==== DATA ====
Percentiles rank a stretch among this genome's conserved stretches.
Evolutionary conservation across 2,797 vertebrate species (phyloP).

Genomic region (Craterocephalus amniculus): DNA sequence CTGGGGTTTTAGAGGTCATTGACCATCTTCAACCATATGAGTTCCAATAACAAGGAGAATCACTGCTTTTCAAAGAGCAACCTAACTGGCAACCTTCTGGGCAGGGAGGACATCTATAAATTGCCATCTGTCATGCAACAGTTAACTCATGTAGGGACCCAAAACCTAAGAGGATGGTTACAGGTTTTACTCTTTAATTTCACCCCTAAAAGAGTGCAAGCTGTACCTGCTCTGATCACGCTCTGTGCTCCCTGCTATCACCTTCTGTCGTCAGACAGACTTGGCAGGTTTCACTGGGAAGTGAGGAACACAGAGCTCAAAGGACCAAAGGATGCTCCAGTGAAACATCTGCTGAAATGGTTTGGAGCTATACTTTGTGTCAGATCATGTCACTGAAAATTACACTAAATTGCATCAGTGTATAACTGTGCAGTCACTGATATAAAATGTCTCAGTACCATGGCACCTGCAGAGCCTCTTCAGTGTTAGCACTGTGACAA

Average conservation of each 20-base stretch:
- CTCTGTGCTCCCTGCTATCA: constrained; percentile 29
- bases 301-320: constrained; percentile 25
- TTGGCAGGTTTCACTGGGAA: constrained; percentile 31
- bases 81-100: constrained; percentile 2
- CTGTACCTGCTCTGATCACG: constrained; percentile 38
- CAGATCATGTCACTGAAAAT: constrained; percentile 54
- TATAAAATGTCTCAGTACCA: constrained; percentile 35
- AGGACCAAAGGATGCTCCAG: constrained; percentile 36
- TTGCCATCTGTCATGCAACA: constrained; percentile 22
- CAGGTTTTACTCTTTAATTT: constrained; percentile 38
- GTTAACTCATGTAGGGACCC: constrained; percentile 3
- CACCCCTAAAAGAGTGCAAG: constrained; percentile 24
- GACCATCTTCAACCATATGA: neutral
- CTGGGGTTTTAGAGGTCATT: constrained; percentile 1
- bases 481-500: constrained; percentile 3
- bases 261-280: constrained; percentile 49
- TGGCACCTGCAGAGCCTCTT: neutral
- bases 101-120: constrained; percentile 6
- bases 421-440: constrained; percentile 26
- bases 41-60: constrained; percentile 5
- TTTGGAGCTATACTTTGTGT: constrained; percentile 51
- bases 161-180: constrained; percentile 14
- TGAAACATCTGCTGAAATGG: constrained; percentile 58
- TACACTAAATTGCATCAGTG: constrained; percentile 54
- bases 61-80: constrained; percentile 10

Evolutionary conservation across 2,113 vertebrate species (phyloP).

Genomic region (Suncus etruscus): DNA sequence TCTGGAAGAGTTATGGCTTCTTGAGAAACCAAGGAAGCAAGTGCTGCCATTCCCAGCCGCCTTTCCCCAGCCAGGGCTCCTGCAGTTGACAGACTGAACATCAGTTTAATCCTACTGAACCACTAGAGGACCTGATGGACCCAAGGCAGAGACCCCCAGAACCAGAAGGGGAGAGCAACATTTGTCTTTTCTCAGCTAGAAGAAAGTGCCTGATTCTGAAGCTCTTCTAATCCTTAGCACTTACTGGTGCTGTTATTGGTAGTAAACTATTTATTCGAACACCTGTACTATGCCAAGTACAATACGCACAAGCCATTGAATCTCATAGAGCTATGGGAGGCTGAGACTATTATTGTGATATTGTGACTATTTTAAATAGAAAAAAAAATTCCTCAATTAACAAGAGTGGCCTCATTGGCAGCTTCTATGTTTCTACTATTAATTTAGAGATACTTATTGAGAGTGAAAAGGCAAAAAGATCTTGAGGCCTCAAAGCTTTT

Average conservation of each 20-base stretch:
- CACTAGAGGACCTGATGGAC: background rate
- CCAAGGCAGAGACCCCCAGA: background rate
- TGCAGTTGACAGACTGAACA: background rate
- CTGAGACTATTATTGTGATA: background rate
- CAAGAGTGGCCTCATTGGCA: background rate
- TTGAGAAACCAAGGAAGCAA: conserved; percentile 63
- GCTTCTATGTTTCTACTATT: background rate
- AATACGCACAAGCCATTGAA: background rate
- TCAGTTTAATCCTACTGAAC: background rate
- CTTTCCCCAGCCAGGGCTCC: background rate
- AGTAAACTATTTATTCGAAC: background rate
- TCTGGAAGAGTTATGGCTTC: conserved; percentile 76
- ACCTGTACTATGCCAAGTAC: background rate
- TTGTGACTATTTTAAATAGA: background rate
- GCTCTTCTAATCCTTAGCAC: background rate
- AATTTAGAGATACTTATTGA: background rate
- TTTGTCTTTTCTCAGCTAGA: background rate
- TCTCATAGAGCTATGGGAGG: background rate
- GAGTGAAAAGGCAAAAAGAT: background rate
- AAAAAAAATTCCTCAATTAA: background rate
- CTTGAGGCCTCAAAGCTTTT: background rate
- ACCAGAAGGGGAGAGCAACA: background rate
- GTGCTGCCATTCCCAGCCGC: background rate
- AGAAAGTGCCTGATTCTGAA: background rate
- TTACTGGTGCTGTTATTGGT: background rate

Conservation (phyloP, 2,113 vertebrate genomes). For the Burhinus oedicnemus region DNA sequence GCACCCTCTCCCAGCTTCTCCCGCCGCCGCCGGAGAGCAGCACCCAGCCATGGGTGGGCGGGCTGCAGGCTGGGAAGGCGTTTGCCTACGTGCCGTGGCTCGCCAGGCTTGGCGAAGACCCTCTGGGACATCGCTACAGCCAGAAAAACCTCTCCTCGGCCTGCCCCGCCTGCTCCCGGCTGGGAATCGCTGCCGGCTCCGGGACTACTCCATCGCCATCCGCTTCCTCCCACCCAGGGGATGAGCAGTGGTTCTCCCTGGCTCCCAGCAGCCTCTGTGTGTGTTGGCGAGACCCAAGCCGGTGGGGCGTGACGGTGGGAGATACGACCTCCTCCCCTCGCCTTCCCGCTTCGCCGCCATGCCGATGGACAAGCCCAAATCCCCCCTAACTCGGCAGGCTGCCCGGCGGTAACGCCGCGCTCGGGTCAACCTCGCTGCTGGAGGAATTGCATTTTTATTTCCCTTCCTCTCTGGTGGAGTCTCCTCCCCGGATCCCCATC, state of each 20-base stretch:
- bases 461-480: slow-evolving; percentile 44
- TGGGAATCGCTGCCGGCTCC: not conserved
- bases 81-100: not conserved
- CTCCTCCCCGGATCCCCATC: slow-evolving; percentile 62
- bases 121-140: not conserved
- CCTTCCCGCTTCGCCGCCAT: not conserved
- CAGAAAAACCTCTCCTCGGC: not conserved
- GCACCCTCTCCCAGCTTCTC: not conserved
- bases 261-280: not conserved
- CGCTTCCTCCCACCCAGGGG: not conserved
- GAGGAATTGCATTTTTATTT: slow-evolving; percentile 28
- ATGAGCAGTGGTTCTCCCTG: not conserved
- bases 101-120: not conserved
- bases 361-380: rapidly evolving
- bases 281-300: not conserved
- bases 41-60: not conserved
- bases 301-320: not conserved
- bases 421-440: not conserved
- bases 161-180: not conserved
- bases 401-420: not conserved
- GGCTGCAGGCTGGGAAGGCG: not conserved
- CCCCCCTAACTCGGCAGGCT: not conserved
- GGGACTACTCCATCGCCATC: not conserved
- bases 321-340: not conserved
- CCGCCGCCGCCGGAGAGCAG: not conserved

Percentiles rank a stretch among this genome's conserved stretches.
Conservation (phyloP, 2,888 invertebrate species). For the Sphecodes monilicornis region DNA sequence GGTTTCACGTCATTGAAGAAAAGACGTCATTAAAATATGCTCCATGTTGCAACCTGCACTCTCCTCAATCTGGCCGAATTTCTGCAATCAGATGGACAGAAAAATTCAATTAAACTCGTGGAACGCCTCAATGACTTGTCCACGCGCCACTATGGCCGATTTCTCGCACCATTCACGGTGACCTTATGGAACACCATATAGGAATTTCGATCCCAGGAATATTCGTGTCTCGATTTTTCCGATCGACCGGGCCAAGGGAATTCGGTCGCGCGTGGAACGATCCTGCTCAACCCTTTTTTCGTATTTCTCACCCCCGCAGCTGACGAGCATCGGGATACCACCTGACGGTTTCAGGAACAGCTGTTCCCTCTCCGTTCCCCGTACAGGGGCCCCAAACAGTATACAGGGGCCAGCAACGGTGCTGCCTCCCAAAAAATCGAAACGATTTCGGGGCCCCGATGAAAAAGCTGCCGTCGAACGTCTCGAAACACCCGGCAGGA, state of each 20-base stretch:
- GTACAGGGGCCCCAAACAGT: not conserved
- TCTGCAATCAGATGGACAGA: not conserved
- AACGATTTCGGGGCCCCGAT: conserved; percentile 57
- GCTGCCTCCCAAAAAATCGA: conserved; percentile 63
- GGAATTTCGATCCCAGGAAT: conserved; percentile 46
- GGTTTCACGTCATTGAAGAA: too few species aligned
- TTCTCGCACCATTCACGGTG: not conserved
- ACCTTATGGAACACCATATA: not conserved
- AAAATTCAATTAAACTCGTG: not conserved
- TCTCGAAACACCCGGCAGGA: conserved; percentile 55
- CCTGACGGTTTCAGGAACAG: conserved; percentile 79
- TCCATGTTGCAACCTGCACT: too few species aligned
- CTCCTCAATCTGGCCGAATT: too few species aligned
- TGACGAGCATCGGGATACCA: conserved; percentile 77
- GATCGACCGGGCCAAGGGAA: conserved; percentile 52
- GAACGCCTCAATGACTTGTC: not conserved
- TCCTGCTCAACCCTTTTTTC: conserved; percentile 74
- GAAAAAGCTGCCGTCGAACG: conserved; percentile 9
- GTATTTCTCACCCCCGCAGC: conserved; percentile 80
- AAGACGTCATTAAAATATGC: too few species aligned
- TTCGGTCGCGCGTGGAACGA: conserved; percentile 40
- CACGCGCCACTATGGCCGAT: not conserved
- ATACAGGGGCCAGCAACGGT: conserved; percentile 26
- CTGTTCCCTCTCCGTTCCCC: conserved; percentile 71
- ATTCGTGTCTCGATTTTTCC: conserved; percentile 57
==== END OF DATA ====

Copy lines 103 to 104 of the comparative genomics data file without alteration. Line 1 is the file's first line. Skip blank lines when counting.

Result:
- GAAAAAGCTGCCGTCGAACG: conserved; percentile 9
- GTATTTCTCACCCCCGCAGC: conserved; percentile 80